Primary Endpoints

TG (Figure 2) There was no significant difference in TG between the 2 groups before the start of treatment (P=0.958), but the TG level was significantly lower in the EPA+DHA group than in the EPA group at 2 and 3 years after starting administration (2 years: P=0.045; 3 years: P=0.004). In both groups, the TG level after treatment was significantly lower than before treatment (EPA group; P<0.0001, EPA+DHA group; P<0.0001).

Figure 2.

Changes in the serum triglyceride level, percent decrease in the triglyceride level, and rate of achieving a serum triglyceride level ≥150 mg/dL. Abbreviations as in Figure 1.

Change in TG (Figure 2) After 2 and 3 years, the percent decrease in TG was significantly larger in the EPA+DHA group compared with the EPA group (2 years: P=0.032; 3 years: P=0.005). In addition, the rate of achieving a TG level ≤150 mg/dL was significantly higher in the EPA+DHA group than in the EPA group after both 2 and 3 years (2 years: P=0.030; 3 years: P=0.0085).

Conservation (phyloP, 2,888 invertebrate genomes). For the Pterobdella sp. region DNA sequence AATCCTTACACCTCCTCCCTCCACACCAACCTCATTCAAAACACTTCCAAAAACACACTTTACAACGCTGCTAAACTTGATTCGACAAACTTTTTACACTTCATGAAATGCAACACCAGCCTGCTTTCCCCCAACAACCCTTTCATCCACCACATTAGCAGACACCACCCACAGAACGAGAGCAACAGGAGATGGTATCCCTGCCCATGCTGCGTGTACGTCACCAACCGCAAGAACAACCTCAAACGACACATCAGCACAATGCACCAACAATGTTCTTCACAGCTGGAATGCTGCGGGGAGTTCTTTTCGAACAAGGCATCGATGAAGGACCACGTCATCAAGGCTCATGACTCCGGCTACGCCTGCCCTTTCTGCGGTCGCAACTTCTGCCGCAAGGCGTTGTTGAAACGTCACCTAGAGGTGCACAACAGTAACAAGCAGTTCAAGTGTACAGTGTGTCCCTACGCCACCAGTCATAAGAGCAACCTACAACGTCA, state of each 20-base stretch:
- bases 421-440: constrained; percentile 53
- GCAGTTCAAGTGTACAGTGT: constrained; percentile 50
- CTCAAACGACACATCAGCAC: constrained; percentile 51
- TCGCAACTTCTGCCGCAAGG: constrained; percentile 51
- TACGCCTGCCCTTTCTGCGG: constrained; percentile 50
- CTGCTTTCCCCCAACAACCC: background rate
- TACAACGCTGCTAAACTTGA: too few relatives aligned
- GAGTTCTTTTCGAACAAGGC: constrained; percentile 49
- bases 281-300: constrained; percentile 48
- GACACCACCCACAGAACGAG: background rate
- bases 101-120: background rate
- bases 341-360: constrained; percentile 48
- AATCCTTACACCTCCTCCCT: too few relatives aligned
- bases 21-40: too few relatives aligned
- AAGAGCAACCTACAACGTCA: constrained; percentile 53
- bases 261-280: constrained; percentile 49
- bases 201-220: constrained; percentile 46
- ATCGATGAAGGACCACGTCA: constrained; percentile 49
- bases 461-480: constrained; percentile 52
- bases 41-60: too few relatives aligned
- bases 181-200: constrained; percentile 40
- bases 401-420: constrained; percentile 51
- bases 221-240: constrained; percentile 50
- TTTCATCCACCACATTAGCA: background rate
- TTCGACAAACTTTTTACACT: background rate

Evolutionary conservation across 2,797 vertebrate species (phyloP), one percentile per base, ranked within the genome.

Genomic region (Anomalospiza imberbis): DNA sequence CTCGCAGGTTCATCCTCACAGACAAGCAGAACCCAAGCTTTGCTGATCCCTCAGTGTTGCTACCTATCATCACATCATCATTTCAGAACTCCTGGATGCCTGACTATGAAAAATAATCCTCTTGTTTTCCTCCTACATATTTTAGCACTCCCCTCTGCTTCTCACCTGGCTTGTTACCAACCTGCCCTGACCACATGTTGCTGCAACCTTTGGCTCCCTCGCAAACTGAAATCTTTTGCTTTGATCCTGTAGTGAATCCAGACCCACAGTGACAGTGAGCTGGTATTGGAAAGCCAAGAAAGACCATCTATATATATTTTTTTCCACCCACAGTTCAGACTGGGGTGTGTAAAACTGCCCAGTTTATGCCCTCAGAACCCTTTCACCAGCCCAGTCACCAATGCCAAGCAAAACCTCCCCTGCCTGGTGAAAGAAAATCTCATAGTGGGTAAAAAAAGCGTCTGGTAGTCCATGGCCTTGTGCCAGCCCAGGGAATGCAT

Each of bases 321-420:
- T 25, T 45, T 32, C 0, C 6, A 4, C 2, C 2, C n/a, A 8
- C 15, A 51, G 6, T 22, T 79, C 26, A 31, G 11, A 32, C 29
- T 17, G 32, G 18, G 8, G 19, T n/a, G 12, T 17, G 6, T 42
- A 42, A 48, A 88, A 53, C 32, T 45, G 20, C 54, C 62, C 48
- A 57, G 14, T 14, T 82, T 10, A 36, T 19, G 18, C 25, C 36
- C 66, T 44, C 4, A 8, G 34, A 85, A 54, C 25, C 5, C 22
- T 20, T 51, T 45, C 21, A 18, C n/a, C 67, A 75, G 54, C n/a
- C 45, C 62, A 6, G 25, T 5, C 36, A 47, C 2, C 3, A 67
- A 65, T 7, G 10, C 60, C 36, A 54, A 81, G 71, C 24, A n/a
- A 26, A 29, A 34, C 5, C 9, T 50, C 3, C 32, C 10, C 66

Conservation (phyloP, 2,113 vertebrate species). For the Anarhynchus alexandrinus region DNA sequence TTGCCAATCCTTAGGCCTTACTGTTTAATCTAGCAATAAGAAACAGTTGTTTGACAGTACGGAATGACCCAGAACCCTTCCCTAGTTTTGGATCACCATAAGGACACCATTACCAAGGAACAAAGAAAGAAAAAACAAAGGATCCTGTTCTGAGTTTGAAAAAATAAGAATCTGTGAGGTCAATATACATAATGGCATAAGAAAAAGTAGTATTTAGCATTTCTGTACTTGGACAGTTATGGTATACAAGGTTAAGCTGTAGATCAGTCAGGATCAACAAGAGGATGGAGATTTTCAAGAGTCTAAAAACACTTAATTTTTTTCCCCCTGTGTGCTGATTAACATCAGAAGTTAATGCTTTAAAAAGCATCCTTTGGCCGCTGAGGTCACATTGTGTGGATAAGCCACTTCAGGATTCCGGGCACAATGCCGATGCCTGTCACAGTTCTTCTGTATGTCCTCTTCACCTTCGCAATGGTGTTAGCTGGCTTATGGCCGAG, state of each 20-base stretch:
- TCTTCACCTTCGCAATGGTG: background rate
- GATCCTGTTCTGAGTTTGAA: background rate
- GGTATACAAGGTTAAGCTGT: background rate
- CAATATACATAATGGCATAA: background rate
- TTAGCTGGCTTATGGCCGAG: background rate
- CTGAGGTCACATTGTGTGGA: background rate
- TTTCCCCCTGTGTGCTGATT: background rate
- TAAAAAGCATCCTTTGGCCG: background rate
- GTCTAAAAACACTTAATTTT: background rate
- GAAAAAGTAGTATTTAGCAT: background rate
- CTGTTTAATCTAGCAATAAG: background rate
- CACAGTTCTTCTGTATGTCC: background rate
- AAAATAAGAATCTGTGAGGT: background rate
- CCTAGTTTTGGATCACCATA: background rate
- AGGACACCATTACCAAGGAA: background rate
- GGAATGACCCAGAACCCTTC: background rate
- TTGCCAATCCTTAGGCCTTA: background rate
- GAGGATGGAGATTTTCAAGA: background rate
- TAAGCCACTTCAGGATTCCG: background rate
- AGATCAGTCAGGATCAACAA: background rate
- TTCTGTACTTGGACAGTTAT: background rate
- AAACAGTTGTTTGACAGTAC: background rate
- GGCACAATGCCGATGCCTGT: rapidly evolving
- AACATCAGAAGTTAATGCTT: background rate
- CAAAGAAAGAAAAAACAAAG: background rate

Secondary Endpoint: Lipid Markers (Table 2)

T-chol There was no significant difference in T-chol between the 2 groups either before or after treatment (pre: P=0.478, 6 months: P=0.244, 1 year: P=0.175, 2 years: P=0.364, 3 years: P=0.584). For intra-group comparison, the EPA group was significantly deceased before treatment vs. 6 months and 2 years after treatment, the EPA+DHA group was associated with a significant decrease before treatment vs. 6 month, 2 years, and 3 years after treatment (EPA group: 6 months (P=0.001), 2 years (P=0.021), EPA+DHA group: 6 months (P=0.011), 2 years (P=0.044), 3 years (P=0.043).